Severe Weather Preparedness
Congressman Gaetz gives an update on the response to Hurricane Sally and explains what the state and federal governments' response will be over the next few days.
General Prepardness Tips for Severe Weather
Get a Game Plan
The following are web sites and contact information for various federal and state agencies:
- Florida Disaster Emergency Information
- Florida Department of Transportation
- Federal Emergency Management Agency
- National Oceanic and Atmospheric Administration
Top Tips to Be Prepared:
- Make plans to protect your property such as storm shutters or plywood for windows. Tape does not prevent windows from breaking. Bring things indoors including lawn furniture, toys, trash cans or anything that could fly through a window.
- Learn evacuation routes and contraflow procedures. Determine where you would go and how you would get there if you need to evacuate. Florida Disaster - Division of Emergency Management - Evacuation Zones designated by counties.
- Gather personal documents, including Social Security cards, proof of residence, insurance policies, wills, deeds, birth and marriage certificates, etc. Make a record of these documents and all valuable possessions.
- Keep your automobile fully fueled; if electric power is cut off, gas stations may not be able to operate pumps for several days.
- Be prepared to survive on your own for a few days. Assemble a disaster kit. Include a battery-powered radio, flashlights, extra batteries, a first-aid kit, blankets, clothing, food and water, prescription medications and medical supplies.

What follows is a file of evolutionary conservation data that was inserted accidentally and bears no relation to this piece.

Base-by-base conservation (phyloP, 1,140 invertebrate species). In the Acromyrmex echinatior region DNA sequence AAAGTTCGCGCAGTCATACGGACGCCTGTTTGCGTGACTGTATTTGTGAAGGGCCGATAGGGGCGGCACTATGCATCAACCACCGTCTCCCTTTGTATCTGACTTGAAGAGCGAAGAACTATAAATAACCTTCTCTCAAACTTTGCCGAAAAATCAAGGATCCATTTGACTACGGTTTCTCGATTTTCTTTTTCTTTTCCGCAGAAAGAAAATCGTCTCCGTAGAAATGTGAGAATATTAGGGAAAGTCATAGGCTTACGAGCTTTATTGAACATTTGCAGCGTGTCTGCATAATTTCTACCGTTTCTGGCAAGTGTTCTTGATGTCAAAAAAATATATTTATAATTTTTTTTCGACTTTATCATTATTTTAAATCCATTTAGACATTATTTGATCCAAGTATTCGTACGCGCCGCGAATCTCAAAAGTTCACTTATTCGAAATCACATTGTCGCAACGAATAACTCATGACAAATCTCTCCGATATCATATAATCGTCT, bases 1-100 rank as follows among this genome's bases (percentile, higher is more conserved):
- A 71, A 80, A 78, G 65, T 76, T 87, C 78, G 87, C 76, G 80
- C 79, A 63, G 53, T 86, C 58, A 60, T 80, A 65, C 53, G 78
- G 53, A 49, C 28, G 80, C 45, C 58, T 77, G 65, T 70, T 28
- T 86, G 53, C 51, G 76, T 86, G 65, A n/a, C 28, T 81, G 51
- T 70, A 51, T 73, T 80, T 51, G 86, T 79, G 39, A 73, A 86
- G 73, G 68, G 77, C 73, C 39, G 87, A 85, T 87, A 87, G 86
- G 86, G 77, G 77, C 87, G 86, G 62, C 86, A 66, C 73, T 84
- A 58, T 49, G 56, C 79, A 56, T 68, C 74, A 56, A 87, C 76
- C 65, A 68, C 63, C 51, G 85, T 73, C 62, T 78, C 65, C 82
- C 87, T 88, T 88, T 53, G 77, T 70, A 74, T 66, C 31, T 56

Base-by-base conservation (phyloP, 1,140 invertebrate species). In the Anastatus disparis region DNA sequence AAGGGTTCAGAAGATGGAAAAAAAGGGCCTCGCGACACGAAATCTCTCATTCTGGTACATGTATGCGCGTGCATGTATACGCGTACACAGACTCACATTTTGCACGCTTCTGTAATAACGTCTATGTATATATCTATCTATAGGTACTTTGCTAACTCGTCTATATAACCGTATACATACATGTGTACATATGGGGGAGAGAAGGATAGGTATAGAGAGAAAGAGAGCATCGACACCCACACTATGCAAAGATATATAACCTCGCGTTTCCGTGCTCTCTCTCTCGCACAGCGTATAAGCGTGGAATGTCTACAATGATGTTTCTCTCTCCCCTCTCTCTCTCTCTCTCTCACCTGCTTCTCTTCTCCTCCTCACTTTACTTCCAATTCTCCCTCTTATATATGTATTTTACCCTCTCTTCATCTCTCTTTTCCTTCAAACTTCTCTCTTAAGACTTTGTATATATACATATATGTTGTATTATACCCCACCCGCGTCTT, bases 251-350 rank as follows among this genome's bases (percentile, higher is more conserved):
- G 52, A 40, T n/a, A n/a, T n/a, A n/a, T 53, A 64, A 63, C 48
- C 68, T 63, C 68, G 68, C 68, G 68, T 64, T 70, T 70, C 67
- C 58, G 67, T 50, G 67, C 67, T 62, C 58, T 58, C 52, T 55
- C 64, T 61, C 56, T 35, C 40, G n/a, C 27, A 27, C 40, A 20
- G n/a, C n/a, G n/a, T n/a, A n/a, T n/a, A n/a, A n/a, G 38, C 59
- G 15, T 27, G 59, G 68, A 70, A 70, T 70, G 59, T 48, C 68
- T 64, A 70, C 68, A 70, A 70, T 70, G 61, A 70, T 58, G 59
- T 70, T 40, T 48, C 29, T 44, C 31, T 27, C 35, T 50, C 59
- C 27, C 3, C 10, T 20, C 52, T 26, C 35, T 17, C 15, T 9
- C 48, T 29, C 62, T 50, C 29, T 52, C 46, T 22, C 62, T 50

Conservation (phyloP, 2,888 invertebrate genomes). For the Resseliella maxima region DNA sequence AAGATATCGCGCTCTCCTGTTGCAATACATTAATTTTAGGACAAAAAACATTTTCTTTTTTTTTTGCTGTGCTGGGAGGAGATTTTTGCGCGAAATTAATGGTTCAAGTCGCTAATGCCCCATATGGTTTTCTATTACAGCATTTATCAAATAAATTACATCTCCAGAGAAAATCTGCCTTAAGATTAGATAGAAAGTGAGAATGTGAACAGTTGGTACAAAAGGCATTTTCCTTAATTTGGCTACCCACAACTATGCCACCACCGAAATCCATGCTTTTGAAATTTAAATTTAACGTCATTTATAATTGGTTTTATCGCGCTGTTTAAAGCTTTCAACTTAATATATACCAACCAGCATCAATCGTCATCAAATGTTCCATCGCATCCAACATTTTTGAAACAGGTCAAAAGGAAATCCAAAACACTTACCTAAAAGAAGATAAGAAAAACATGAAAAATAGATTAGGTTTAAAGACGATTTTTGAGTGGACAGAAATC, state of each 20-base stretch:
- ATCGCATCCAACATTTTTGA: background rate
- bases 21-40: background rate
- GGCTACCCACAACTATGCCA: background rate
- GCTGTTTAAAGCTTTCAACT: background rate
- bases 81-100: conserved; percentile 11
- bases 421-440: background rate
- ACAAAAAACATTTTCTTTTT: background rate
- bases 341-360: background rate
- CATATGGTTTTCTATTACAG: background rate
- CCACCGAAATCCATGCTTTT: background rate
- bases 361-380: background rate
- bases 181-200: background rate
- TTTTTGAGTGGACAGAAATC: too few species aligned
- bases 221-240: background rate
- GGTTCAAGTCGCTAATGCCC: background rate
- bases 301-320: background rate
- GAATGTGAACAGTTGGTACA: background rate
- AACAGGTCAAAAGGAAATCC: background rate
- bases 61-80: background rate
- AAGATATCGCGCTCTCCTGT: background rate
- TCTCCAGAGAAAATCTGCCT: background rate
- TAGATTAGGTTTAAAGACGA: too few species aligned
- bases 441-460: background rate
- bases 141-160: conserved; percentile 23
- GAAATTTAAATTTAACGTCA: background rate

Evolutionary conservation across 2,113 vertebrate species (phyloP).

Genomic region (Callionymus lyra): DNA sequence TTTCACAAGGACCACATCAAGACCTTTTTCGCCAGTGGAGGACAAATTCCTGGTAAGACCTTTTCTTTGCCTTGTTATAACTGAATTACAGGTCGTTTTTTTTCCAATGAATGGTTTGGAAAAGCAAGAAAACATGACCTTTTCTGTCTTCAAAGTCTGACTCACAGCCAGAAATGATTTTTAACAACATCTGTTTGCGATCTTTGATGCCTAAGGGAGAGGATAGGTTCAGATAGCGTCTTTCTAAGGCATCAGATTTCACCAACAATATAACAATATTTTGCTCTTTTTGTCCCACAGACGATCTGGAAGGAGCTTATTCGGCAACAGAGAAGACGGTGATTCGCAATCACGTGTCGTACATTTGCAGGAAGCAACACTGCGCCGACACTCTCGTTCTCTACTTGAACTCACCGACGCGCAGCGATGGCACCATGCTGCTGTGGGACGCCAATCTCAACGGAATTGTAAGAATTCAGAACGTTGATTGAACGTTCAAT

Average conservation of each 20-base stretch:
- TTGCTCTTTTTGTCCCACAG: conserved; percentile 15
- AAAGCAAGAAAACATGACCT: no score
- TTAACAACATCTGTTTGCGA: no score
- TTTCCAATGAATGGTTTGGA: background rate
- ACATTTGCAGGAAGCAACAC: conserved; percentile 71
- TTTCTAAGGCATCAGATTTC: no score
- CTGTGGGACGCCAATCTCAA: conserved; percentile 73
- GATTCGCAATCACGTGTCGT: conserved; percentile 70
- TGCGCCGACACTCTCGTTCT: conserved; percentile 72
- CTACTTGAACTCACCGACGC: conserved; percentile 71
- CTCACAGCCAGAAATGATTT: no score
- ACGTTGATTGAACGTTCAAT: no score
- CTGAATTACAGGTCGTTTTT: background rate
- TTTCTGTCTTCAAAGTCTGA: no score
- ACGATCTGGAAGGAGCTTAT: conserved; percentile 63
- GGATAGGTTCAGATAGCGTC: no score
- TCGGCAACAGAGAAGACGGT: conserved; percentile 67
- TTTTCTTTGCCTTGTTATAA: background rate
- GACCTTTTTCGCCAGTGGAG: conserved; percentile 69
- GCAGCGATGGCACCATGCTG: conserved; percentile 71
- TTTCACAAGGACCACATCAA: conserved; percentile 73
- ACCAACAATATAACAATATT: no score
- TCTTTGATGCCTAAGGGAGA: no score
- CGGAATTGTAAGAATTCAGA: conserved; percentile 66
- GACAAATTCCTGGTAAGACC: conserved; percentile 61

- Talk to your family about the dangers hurricanes can present. Plan a centralized meeting place for your family in case you are separated from one another. Choose an out of state family member or friend for everyone to contact and check in with.
- If you are receiving Social Security or Veterans Benefits make sure you have direct deposit. This will ensure you receive all of your benefits if you have to evacuate. The Social Security Administration's telephone number is 1-800-772-1213 or visit their website. The Veterans Administration's telephone number is 1-877-222-8387 or visit their website.
- Know how to shut off utilities. Know where gas pilots are located and how the heating and air-conditioning system works. If you have any questions, contact your local utility company.
During storm season, it is important to pay attention to updates from the local media outlets. Also, contact my office with any needs or concerns you may have. If any of our district offices are ever required to evacuate, you can always reach my staff in our Washington, D.C. office at (202)-225-4136.
- Escambia County Zone Map
- Facebook: https://www.facebook.com/bereadyec/
- Twitter: https://twitter.com/myescambia
- Okaloosa County Emergency Operations
- Okaloosa Evacuation Route
- Okaloosa County Public Safety
- Facebook: https://www.facebook.com/OkaloosaSheriff/
- Twitter: @OkaloosaCounty
Santa Rosa County
- Walton County Emergency Management Map
- Walton County Emergency Management